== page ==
Morecambe lifeboat crew recover kayak on Lune
At 2pm on Wednesday 14 August 2019, Morecambe’s volunteer RNLI lifeboat crew were tasked by HM Coastguard to investigate a reported sighting, from a member of the public, of an unattended kayak on the banks of the River Lune near Overton.
Launching from the hovercraft station, by the Stone Jetty, the crew quickly proceeded to the area and, after making their way upriver, located the kayak before beginning a search of the immediate area for any possible casualty. After satisfying themselves that none was present, the volunteers took the kayak on board and transported it to Snatchems; where they transferred it over to members of the local Coastguard team. Due to the deteriorating weather conditions the volunteers had to recover the hovercraft onto its transporter at Sunderland Point; eventually returning to Station by road.
Morecambe RNLI volunteer Deputy Launching Authority, Colin Midwinter, said ‘It was important that the crew were able to establish there was no injured or stranded casualty present. It would appear that the kayak had been washed ashore by the tide and it is likely that it would have moved again on the next tide. By recovering it, the crew have prevented another alert and possibly enabled the Coastguard to return the kayak to its owner.’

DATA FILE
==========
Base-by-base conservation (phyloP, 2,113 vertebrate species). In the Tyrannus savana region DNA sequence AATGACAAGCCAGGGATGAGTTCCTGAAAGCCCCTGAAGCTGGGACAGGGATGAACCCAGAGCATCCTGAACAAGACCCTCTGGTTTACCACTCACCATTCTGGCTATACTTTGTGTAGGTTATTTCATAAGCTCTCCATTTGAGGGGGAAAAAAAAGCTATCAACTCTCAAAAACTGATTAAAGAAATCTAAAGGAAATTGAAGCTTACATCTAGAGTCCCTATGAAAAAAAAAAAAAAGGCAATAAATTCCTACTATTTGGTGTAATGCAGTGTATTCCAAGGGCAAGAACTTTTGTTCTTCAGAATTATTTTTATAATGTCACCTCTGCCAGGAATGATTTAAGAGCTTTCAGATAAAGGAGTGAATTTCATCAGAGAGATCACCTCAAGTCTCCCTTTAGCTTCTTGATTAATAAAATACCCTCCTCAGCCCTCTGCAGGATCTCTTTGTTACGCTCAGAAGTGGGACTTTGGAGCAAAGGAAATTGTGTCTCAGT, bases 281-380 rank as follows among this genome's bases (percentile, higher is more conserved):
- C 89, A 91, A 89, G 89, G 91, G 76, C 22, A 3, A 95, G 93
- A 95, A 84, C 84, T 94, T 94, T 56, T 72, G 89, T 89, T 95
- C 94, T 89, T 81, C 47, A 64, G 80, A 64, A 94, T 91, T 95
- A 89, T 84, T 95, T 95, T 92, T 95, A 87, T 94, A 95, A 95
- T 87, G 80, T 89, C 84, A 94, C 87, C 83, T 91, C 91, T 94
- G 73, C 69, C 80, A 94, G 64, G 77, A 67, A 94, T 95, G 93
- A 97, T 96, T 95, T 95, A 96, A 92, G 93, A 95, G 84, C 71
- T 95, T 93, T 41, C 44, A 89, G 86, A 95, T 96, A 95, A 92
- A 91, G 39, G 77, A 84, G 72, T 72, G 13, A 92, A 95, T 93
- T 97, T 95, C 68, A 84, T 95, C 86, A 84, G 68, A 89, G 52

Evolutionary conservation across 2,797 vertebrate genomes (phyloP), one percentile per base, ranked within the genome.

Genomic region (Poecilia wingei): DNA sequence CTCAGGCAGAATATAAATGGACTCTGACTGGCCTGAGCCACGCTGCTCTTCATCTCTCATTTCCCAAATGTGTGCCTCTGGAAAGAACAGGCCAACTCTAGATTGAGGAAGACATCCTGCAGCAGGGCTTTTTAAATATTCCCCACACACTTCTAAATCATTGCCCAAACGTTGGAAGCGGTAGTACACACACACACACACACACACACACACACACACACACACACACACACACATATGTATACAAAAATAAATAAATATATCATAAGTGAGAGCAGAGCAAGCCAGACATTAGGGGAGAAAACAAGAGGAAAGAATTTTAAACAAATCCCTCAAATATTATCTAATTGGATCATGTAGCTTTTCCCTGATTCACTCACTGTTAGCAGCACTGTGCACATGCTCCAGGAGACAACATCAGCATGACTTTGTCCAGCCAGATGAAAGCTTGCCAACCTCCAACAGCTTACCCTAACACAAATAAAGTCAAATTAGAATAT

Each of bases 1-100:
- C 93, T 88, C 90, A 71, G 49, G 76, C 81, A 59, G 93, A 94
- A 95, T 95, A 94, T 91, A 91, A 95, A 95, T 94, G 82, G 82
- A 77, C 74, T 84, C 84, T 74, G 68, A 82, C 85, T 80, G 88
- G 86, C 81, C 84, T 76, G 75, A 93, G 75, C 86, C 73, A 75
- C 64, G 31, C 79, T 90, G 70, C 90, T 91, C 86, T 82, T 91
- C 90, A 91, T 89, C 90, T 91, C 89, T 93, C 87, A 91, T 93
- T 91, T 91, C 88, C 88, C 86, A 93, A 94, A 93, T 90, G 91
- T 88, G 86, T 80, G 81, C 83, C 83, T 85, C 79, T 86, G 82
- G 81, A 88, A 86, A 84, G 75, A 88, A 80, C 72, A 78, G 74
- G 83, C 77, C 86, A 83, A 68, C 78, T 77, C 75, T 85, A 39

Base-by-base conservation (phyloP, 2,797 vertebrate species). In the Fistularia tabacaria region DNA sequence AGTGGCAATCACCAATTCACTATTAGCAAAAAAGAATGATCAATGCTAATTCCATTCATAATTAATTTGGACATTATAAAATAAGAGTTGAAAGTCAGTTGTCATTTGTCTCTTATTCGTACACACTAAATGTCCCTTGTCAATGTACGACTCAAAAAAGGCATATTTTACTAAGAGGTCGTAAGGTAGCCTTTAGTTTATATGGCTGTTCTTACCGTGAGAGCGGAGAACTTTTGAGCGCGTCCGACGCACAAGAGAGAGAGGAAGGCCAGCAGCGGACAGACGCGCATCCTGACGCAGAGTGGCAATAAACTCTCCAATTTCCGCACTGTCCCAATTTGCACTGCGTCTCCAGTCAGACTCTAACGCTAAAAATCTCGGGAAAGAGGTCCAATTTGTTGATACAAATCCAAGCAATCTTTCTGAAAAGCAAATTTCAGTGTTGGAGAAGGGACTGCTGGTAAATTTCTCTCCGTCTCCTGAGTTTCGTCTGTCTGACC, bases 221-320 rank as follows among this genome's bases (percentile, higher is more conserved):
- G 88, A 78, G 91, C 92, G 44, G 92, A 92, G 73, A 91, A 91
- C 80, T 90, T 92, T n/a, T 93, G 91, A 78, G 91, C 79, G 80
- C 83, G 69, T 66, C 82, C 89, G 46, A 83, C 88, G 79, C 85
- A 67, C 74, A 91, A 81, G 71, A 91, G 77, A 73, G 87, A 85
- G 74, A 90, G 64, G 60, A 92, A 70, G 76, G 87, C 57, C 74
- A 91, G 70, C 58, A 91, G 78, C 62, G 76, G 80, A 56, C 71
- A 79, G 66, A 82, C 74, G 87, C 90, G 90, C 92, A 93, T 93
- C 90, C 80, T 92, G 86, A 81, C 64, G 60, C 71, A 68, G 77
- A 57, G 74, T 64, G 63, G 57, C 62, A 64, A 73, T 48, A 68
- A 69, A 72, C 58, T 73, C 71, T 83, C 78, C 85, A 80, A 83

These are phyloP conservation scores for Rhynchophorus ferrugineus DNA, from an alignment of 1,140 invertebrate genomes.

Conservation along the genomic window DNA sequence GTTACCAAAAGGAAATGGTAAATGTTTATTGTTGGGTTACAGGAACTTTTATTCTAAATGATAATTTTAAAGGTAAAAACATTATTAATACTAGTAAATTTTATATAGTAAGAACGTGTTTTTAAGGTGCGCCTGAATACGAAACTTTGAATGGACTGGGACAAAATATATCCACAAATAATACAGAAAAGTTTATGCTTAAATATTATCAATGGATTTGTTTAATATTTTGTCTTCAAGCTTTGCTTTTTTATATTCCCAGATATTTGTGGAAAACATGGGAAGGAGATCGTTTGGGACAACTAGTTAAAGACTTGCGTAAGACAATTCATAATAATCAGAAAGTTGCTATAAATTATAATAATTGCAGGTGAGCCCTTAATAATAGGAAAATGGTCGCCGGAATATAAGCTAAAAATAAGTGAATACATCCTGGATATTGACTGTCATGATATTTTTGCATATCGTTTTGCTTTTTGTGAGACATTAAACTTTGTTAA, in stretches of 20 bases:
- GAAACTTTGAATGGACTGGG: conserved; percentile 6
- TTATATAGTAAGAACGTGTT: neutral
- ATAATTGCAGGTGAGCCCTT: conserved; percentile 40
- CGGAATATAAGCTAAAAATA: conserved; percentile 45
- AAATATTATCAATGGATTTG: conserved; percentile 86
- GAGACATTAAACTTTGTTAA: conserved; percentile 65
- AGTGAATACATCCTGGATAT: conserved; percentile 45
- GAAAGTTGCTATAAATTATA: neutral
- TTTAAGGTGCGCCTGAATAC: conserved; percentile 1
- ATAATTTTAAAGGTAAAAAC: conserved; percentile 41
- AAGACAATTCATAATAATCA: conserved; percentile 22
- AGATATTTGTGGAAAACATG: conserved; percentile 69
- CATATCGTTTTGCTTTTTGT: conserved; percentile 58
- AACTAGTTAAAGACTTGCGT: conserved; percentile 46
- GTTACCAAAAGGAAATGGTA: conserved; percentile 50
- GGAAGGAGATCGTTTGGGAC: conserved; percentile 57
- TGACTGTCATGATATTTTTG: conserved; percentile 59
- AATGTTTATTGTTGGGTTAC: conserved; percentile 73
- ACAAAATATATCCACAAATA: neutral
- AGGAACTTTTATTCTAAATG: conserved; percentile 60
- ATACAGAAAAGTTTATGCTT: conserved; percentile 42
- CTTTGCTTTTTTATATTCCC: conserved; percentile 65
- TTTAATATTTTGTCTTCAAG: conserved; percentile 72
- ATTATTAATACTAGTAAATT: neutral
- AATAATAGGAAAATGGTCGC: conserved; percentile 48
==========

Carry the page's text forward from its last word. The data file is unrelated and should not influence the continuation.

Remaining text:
Key facts about the RNLI
The RNLI charity saves lives at sea. Its volunteers provide a 24-hour search and rescue service around the United Kingdom and Republic of Ireland coasts. The RNLI operates over 238 lifeboat stations in the UK and Ireland and, in a normal year, more than 240 lifeguard units on beaches around the UK and Channel Islands. The RNLI is independent of Coastguard and government and depends on voluntary donations and legacies to maintain its rescue service. Since the RNLI was founded in 1824, its lifeboat crews and lifeguards have saved over 142,700 lives.